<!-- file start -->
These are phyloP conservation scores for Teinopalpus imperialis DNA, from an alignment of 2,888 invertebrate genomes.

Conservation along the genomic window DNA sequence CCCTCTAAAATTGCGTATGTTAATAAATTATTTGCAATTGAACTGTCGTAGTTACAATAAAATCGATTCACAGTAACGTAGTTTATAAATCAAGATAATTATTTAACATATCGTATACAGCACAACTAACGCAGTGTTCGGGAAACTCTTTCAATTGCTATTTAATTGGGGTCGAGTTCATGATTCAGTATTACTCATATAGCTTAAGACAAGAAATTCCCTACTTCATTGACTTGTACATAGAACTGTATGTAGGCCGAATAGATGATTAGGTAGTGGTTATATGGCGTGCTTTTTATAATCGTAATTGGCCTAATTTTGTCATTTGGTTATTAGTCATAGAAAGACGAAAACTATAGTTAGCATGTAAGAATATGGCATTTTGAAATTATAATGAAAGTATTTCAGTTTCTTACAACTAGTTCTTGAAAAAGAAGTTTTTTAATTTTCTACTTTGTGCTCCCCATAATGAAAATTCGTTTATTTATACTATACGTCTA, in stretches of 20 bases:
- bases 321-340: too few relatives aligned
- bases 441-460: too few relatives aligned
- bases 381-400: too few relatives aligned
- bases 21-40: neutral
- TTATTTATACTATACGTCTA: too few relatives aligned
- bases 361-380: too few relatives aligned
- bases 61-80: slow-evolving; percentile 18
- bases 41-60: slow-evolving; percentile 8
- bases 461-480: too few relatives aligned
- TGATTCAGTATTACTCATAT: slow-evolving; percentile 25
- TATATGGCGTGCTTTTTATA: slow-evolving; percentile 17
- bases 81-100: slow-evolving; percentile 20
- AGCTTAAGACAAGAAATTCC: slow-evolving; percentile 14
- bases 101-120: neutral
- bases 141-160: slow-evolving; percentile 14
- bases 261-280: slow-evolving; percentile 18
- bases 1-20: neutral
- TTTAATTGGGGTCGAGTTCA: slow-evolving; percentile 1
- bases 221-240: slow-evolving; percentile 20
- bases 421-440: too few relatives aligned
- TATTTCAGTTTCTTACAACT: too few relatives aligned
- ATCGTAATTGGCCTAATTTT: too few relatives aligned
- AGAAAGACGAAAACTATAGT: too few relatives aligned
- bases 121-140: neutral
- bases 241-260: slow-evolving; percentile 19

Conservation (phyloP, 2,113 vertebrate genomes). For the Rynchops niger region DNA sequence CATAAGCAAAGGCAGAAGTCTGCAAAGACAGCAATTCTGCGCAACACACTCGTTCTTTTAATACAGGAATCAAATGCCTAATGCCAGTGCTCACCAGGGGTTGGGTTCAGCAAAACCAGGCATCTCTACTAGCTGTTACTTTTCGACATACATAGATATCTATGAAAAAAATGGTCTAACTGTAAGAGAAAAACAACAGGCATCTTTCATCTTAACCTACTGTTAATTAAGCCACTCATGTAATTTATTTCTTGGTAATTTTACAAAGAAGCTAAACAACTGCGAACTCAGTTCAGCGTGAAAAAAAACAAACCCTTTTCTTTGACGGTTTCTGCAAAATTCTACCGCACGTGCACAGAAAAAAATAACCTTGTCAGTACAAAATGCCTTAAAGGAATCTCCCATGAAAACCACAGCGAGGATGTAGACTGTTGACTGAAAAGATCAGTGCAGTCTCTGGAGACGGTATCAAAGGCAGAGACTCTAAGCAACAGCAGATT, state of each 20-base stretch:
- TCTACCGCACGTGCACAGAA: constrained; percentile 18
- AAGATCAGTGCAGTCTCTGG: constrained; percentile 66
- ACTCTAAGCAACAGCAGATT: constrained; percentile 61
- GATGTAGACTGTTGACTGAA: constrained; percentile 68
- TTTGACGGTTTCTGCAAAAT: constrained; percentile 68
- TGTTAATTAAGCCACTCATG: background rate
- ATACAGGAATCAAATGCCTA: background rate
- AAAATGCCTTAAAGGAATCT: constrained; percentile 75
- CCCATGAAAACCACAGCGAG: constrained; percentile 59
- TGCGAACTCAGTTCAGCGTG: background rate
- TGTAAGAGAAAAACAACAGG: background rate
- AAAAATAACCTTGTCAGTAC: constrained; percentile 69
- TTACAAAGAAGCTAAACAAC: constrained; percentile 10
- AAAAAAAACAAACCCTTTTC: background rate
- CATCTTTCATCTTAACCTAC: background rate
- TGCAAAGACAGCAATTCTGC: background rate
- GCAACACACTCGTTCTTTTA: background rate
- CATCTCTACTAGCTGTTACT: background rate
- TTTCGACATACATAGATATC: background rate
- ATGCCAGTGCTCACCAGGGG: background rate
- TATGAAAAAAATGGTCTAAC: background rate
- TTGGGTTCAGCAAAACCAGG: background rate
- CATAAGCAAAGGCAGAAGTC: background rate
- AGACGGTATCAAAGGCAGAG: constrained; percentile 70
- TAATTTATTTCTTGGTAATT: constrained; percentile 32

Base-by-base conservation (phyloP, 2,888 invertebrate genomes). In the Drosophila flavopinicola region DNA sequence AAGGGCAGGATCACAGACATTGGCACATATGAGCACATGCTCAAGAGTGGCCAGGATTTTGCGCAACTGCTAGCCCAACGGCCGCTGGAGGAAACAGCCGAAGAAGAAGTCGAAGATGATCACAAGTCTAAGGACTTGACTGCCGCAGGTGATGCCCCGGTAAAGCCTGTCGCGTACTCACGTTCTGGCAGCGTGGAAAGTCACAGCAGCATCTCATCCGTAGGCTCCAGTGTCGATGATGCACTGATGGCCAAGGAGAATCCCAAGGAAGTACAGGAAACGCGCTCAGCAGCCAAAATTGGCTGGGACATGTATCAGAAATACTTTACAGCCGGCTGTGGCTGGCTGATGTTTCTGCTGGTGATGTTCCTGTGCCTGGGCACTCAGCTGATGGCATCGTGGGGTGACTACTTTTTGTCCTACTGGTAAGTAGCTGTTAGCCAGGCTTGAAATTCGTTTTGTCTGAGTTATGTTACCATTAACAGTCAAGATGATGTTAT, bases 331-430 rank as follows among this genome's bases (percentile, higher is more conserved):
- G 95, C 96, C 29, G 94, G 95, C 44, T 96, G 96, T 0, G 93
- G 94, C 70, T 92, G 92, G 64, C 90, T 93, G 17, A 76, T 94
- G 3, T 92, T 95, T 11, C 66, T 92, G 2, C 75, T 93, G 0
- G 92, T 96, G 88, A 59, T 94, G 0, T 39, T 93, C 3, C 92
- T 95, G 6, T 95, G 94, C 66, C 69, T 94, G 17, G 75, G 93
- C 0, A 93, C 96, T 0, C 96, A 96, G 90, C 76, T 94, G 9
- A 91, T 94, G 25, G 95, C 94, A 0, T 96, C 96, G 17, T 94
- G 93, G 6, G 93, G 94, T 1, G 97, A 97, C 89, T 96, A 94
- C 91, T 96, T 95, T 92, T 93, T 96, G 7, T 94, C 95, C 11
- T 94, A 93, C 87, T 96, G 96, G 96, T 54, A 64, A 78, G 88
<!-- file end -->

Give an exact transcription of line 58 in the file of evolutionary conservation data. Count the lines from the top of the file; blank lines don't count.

- G 92, T 96, G 88, A 59, T 94, G 0, T 39, T 93, C 3, C 92